Politics

How Amazon Employees Won Their First Union

A team of workers in Staten Island faced down one of the fiercest anti-union corporation companies in the U.S.—and succeeded.

A crowd of Amazon workers and organizer stand together with signs
Amazon workers and Christian Smalls, in red, celebrate the vote to unionize a Staten Island facility on April 1. Andrea Renault/AFP via Getty Images

It’s rare to call a unionization victory historic, but it’s hard to avoid calling this week’s win at a giant, 8,000-employee Amazon warehouse in Staten Island anything but that.

Amazon is an American juggernaut, a hugely powerful corporation that is the nation’s second largest private employer, with nearly one million workers. It is also one of the fiercest anti-union companies in the United States. Not one of its facilities in the country has been unionized—until now.

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Much like the first union victory at a corporate-owned Starbucks—which happened last December in Buffalo—the union win in Staten Island will inspire many workers and many more unionization drives, at Amazon and elsewhere. Indeed, the unionization effort in Staten Island must have gotten some momentum and lift from the union wave spreading across the U.S., not just at Starbucks, but at REI and the Art Institute of Chicago and among New York Times tech workers and elsewhere.

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The effort was led by Christian Smalls and Derrick Palmer, both of whom worked at the Staten Island Amazon fulfillment center. Palmer still works there, but Smalls was fired from the job in March 2020 after he led a protest outside the warehouse, asserting that Amazon was not doing enough to protect workers from Covid, including not having adequate social distancing. As its reason for firing Smalls, Amazon said he violated social distancing rules.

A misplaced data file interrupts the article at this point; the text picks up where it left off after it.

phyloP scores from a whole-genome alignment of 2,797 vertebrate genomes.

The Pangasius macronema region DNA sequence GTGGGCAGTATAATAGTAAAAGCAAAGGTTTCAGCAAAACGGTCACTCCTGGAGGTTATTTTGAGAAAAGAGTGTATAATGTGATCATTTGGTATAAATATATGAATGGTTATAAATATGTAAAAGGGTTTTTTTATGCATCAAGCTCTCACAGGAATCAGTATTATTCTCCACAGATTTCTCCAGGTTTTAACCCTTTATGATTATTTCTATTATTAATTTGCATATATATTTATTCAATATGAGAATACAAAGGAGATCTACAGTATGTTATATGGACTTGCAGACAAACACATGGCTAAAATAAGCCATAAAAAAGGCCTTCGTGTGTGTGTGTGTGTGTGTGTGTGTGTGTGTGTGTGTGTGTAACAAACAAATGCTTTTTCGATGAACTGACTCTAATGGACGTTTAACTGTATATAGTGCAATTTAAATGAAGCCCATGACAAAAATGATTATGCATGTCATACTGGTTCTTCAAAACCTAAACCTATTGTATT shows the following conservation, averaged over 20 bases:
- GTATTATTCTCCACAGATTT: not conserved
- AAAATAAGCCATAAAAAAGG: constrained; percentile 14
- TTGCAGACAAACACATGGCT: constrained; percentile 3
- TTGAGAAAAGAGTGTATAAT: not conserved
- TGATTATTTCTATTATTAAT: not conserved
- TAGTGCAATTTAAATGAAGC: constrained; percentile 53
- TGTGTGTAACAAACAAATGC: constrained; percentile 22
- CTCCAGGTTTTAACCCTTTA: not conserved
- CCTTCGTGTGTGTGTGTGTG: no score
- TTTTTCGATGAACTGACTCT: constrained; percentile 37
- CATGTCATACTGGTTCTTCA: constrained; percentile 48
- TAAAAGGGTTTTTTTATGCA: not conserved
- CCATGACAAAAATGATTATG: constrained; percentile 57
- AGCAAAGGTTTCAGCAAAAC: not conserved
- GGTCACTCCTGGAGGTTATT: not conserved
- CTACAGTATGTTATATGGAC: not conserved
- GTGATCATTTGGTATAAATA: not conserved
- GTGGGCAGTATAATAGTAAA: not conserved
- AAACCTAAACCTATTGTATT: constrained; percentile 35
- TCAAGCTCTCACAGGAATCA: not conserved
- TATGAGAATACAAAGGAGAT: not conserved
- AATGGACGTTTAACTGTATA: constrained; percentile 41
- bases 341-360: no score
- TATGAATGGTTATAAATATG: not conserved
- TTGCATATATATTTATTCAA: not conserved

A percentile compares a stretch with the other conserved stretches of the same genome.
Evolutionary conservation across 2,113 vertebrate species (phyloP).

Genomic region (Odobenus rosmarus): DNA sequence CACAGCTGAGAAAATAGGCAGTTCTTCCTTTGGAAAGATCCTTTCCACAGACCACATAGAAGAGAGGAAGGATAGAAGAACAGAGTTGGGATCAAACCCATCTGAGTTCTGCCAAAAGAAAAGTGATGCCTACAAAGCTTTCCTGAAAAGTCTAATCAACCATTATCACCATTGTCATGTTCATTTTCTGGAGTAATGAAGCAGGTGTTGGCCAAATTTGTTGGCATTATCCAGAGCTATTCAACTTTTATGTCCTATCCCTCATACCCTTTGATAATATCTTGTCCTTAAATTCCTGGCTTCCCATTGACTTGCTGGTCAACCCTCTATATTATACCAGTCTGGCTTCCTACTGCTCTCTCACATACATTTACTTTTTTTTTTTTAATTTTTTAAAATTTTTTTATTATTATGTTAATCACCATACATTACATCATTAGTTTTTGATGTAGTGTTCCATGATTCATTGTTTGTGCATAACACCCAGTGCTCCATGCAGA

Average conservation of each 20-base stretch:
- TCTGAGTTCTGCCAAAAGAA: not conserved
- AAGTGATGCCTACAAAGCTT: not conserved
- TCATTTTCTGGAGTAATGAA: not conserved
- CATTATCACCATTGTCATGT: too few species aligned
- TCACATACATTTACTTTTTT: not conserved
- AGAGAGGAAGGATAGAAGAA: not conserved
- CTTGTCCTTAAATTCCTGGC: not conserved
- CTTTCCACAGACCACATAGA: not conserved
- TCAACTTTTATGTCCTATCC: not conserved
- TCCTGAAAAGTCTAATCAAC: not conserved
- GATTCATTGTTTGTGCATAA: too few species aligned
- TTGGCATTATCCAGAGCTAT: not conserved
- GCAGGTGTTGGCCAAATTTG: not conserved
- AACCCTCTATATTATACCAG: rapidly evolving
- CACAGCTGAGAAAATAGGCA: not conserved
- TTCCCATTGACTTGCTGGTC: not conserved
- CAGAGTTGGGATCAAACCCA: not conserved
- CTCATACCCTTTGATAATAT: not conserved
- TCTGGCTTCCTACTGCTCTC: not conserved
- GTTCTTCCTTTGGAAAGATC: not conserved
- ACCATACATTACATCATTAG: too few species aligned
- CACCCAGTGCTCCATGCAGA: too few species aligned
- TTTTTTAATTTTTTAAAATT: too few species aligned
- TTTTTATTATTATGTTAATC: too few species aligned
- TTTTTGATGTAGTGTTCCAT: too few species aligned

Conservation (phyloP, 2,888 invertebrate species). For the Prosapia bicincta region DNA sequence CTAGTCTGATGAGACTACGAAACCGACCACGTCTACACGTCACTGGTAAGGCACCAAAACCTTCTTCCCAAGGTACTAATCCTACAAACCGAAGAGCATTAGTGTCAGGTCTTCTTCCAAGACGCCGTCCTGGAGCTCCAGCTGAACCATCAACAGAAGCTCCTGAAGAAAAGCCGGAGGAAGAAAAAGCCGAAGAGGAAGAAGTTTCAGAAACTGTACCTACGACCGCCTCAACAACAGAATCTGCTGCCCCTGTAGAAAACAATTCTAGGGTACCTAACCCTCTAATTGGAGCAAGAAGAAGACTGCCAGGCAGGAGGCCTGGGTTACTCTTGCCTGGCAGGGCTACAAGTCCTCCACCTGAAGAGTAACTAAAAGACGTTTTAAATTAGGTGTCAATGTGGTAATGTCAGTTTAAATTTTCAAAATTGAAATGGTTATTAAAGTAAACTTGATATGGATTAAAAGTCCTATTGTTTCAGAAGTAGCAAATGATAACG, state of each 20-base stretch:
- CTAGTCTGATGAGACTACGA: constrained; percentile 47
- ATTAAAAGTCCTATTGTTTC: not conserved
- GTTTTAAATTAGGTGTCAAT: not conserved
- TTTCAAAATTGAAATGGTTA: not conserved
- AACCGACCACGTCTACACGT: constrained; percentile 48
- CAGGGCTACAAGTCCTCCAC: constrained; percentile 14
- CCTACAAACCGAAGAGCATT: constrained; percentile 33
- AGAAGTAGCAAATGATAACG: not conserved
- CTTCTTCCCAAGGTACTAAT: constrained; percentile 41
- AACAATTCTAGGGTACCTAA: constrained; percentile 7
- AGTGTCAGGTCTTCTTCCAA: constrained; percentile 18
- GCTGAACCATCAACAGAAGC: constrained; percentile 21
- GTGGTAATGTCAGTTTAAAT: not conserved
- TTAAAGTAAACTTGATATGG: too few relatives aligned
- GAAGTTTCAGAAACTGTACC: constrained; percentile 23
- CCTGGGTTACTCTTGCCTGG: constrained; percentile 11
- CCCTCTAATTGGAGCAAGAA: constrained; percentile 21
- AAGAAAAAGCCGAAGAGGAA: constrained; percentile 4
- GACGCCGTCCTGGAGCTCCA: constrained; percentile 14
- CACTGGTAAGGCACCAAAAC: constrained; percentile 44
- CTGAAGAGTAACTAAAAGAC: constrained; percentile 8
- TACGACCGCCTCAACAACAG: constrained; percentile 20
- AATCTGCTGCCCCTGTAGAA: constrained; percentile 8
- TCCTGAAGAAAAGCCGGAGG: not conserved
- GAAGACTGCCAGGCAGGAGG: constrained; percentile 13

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Last year, when Smalls first set his sights on unionization, it looked like a quixotic venture.

He was creating a new union, the Amazon Labor Union, from scratch, and was raising money for the campaign through GoFundMe. It seemed like a mark of desperation. Moreover, Smalls was tilting his lance at a $470-billion-a-year giant, which was employing an army of anti-union consultants, some of whom were paid $3,200 a day.

But it turns out that Smalls had many things going for him. The pandemic helped his union drive: Amazon’s business, revenues and profits boomed during the pandemic, and Jeff Bezos’ net worth soared by tens of billions of dollars. Amazon employees in Staten Island and elsewhere felt they were working harder and faster than ever, but weren’t sharing adequately in Amazon’s increased profits. Many viewed unionization as a way to get a fairer deal and make their high-stress jobs less unpleasant.

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It didn’t help that Bezos took a rocket ship into space in the summer of 2021, making Amazon workers think he had billions of dollars to waste—money they thought could have gone to higher wages. Celebrating the union’s victory on Friday, Smalls said, “We want to thank Jeff Bezos for going to space because while he was up there, we were organizing a union.”

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From the beginning, Smalls deliberately took a different tack than traditional unions. He wanted to show that he and his team of organizers—current and former Amazon workers—knew Amazon through and through, and that he and the other organizers knew what Amazon workers wanted.

Smalls boasted that his effort would succeed even though a union drive at an Amazon warehouse in Bessemer, Alabama failed last year, because the Staten Island effort was led by current and former Amazon workers and included few outsider organizers. Many employees, including Palmer, vigorously talked up unionizing inside the break room and during lunch. They also distributed literature in the workplace and wore pro-union T-shirts. Palmer and others showed a fearlessness that encouraged their coworkers to speak up and show their pro-union colors publicly.